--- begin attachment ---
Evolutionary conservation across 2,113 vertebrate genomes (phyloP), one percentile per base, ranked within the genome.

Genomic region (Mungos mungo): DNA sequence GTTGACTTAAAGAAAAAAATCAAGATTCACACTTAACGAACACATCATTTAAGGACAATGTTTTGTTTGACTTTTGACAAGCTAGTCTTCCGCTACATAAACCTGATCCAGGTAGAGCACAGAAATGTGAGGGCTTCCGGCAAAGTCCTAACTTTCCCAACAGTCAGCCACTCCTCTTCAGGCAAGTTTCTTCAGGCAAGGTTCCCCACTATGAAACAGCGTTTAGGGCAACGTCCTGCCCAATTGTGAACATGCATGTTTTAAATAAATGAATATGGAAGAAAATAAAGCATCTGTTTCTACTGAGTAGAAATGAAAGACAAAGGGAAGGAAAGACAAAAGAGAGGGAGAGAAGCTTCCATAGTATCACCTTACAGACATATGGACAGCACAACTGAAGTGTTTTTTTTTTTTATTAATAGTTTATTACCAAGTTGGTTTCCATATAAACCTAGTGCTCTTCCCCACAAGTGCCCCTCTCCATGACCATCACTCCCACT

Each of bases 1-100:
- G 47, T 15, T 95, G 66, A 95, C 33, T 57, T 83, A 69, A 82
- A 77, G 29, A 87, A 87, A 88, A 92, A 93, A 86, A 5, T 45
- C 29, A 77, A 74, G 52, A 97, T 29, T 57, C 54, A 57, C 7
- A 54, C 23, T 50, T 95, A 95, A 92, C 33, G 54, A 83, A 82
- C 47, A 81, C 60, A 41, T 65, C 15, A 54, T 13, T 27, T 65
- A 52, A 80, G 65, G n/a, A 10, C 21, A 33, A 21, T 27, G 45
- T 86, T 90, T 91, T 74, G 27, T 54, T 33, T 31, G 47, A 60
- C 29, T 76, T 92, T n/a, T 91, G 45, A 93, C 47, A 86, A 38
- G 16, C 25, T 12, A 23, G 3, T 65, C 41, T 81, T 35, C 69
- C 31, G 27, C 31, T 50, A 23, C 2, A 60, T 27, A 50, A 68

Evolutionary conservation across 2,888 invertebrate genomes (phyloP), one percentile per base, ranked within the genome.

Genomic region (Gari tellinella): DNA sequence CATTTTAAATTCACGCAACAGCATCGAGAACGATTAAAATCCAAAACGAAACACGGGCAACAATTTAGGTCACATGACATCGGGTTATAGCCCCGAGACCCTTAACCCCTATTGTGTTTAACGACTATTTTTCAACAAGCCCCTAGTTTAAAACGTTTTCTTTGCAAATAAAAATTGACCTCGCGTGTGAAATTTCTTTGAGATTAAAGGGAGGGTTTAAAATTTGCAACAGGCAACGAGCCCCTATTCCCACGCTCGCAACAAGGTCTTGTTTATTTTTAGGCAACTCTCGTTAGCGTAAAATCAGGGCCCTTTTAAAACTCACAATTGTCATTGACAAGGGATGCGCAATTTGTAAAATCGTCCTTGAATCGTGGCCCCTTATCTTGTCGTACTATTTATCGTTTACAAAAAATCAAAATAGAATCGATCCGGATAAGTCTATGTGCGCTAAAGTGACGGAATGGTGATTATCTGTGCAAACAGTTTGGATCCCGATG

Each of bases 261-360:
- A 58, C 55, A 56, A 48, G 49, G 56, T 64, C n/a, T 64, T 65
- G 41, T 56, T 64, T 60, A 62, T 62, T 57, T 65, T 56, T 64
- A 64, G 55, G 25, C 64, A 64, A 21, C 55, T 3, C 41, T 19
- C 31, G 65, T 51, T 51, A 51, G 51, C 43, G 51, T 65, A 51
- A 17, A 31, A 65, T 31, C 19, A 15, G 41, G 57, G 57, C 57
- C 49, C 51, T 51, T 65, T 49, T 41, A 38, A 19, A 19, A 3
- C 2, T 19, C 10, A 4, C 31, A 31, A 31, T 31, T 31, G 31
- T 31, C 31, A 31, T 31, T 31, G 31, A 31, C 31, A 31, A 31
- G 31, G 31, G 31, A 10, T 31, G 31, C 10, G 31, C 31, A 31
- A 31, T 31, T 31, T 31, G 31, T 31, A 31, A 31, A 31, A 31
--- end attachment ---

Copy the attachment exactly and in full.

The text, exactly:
Evolutionary conservation across 2,113 vertebrate genomes (phyloP), one percentile per base, ranked within the genome.

Genomic region (Mungos mungo): DNA sequence GTTGACTTAAAGAAAAAAATCAAGATTCACACTTAACGAACACATCATTTAAGGACAATGTTTTGTTTGACTTTTGACAAGCTAGTCTTCCGCTACATAAACCTGATCCAGGTAGAGCACAGAAATGTGAGGGCTTCCGGCAAAGTCCTAACTTTCCCAACAGTCAGCCACTCCTCTTCAGGCAAGTTTCTTCAGGCAAGGTTCCCCACTATGAAACAGCGTTTAGGGCAACGTCCTGCCCAATTGTGAACATGCATGTTTTAAATAAATGAATATGGAAGAAAATAAAGCATCTGTTTCTACTGAGTAGAAATGAAAGACAAAGGGAAGGAAAGACAAAAGAGAGGGAGAGAAGCTTCCATAGTATCACCTTACAGACATATGGACAGCACAACTGAAGTGTTTTTTTTTTTTATTAATAGTTTATTACCAAGTTGGTTTCCATATAAACCTAGTGCTCTTCCCCACAAGTGCCCCTCTCCATGACCATCACTCCCACT

Each of bases 1-100:
- G 47, T 15, T 95, G 66, A 95, C 33, T 57, T 83, A 69, A 82
- A 77, G 29, A 87, A 87, A 88, A 92, A 93, A 86, A 5, T 45
- C 29, A 77, A 74, G 52, A 97, T 29, T 57, C 54, A 57, C 7
- A 54, C 23, T 50, T 95, A 95, A 92, C 33, G 54, A 83, A 82
- C 47, A 81, C 60, A 41, T 65, C 15, A 54, T 13, T 27, T 65
- A 52, A 80, G 65, G n/a, A 10, C 21, A 33, A 21, T 27, G 45
- T 86, T 90, T 91, T 74, G 27, T 54, T 33, T 31, G 47, A 60
- C 29, T 76, T 92, T n/a, T 91, G 45, A 93, C 47, A 86, A 38
- G 16, C 25, T 12, A 23, G 3, T 65, C 41, T 81, T 35, C 69
- C 31, G 27, C 31, T 50, A 23, C 2, A 60, T 27, A 50, A 68

Evolutionary conservation across 2,888 invertebrate genomes (phyloP), one percentile per base, ranked within the genome.

Genomic region (Gari tellinella): DNA sequence CATTTTAAATTCACGCAACAGCATCGAGAACGATTAAAATCCAAAACGAAACACGGGCAACAATTTAGGTCACATGACATCGGGTTATAGCCCCGAGACCCTTAACCCCTATTGTGTTTAACGACTATTTTTCAACAAGCCCCTAGTTTAAAACGTTTTCTTTGCAAATAAAAATTGACCTCGCGTGTGAAATTTCTTTGAGATTAAAGGGAGGGTTTAAAATTTGCAACAGGCAACGAGCCCCTATTCCCACGCTCGCAACAAGGTCTTGTTTATTTTTAGGCAACTCTCGTTAGCGTAAAATCAGGGCCCTTTTAAAACTCACAATTGTCATTGACAAGGGATGCGCAATTTGTAAAATCGTCCTTGAATCGTGGCCCCTTATCTTGTCGTACTATTTATCGTTTACAAAAAATCAAAATAGAATCGATCCGGATAAGTCTATGTGCGCTAAAGTGACGGAATGGTGATTATCTGTGCAAACAGTTTGGATCCCGATG

Each of bases 261-360:
- A 58, C 55, A 56, A 48, G 49, G 56, T 64, C n/a, T 64, T 65
- G 41, T 56, T 64, T 60, A 62, T 62, T 57, T 65, T 56, T 64
- A 64, G 55, G 25, C 64, A 64, A 21, C 55, T 3, C 41, T 19
- C 31, G 65, T 51, T 51, A 51, G 51, C 43, G 51, T 65, A 51
- A 17, A 31, A 65, T 31, C 19, A 15, G 41, G 57, G 57, C 57
- C 49, C 51, T 51, T 65, T 49, T 41, A 38, A 19, A 19, A 3
- C 2, T 19, C 10, A 4, C 31, A 31, A 31, T 31, T 31, G 31
- T 31, C 31, A 31, T 31, T 31, G 31, A 31, C 31, A 31, A 31
- G 31, G 31, G 31, A 10, T 31, G 31, C 10, G 31, C 31, A 31
- A 31, T 31, T 31, T 31, G 31, T 31, A 31, A 31, A 31, A 31